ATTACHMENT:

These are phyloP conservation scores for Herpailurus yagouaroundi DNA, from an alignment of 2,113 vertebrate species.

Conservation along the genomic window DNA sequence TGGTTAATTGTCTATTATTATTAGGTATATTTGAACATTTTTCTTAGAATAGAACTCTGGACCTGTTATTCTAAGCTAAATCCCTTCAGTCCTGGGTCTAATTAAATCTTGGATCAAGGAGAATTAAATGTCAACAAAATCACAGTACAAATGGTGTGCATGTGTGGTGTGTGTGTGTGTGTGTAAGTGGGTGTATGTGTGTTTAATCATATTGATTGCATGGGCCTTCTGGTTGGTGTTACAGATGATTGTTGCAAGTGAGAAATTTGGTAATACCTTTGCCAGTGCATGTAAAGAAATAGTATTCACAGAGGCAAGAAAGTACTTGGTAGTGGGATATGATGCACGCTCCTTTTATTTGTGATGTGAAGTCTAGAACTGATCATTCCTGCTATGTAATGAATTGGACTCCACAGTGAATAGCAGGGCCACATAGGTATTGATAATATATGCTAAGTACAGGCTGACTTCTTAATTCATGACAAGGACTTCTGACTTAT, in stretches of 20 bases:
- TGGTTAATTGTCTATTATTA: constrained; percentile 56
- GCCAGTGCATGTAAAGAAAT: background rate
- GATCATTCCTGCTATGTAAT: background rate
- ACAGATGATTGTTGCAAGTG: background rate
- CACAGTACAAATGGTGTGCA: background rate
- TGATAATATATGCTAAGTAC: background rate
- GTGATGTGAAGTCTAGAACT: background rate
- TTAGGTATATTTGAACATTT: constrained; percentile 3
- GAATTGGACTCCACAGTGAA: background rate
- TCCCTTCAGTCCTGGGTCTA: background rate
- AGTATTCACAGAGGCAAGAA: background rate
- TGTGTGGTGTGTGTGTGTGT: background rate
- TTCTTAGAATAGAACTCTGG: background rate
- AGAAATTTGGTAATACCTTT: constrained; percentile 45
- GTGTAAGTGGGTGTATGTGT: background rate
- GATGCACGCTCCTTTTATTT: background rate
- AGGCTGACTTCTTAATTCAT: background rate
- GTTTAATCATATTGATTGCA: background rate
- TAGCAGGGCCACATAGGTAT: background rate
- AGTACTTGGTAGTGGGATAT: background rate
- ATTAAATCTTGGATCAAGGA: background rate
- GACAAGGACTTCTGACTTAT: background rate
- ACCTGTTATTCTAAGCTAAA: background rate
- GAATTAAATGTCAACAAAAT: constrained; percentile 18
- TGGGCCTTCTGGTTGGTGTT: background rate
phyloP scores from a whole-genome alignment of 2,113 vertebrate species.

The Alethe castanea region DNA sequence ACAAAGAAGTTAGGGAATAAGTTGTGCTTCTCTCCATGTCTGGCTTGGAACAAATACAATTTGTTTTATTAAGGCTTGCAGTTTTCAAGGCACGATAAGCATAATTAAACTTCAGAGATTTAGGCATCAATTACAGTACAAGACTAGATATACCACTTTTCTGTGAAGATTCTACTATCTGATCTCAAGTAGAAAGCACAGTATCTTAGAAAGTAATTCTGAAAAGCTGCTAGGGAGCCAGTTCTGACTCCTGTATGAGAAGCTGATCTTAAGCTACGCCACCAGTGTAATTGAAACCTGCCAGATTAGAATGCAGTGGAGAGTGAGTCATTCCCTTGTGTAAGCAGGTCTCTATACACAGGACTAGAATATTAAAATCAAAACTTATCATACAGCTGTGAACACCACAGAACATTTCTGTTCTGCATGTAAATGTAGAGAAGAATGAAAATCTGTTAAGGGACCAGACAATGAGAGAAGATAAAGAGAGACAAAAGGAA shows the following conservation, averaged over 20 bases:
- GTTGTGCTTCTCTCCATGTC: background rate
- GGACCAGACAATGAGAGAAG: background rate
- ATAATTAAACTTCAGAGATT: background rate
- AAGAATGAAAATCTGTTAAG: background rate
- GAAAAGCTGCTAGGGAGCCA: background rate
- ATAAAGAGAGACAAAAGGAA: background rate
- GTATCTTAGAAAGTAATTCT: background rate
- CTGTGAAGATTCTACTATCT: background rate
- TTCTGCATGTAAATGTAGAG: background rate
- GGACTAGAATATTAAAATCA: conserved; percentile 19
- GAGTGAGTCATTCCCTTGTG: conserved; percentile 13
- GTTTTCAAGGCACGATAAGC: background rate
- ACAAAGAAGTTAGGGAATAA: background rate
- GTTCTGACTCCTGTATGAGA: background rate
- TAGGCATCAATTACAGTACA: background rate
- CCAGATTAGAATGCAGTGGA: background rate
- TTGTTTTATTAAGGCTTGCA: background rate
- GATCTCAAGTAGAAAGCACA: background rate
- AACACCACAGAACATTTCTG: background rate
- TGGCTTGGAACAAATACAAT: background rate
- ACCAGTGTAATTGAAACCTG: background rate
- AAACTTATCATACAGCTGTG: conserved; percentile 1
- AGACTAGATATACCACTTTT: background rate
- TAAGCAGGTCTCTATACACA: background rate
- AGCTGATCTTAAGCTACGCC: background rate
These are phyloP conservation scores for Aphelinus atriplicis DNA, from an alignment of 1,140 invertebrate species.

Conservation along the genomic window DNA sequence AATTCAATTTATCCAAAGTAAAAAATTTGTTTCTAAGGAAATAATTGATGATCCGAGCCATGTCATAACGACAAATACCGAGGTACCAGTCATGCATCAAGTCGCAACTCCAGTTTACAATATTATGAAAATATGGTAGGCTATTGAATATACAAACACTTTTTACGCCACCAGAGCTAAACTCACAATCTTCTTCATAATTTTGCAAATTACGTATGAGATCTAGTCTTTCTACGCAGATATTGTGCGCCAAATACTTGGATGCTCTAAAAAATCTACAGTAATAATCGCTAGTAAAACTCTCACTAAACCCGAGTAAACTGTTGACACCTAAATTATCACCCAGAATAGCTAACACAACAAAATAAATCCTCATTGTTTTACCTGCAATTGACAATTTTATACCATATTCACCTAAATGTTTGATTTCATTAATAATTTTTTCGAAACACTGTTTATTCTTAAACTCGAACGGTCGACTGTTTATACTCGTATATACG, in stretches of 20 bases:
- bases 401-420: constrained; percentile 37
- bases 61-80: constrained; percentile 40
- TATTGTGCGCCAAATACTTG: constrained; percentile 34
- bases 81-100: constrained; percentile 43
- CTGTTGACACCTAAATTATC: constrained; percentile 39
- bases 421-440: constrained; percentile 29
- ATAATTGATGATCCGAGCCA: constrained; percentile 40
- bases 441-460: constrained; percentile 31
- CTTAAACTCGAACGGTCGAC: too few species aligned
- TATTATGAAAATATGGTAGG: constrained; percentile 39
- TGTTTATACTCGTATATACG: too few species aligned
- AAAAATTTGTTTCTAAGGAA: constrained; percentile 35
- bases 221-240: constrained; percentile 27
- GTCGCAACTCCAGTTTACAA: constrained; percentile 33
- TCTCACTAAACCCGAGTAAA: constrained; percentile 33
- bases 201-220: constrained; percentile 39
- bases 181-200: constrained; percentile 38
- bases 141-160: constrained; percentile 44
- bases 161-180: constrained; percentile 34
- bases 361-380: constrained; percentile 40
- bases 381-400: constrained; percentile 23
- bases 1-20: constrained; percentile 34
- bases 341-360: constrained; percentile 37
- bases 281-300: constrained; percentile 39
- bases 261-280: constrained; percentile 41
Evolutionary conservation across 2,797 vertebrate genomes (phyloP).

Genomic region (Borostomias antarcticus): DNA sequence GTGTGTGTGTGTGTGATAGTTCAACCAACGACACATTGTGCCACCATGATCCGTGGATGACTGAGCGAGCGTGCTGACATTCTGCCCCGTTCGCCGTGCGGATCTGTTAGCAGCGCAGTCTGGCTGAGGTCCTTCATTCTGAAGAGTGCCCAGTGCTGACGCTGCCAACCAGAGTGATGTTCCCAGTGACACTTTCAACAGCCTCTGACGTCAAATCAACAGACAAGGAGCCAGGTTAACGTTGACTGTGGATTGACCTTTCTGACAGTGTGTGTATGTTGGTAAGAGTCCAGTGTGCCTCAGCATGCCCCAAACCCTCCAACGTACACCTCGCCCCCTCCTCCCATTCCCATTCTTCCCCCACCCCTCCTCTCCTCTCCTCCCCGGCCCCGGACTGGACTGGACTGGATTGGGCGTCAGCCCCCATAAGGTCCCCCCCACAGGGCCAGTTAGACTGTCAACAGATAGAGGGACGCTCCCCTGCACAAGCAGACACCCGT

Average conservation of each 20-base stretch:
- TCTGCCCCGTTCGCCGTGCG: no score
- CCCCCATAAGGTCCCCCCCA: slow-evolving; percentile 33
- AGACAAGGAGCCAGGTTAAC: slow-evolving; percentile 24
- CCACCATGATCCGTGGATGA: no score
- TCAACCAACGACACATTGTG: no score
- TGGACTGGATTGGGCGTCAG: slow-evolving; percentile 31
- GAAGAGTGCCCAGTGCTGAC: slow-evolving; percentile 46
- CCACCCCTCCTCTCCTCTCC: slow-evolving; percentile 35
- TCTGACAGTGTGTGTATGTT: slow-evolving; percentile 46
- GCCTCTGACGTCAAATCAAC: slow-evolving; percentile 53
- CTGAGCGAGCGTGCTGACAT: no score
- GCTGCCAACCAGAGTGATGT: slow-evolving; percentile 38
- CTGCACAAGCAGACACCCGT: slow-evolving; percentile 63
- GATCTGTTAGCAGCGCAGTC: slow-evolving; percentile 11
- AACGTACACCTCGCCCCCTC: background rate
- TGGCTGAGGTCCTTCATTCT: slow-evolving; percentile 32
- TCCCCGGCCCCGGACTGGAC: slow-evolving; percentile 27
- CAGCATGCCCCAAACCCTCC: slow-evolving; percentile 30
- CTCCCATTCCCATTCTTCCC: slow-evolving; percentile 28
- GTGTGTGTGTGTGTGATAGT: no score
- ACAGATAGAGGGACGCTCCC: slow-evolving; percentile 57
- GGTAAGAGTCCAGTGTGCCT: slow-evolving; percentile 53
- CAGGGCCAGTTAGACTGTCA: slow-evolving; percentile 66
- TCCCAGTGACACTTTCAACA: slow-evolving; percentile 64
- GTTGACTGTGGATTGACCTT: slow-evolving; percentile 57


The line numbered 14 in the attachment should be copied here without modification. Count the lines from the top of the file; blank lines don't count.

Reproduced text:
- TGTGTGGTGTGTGTGTGTGT: background rate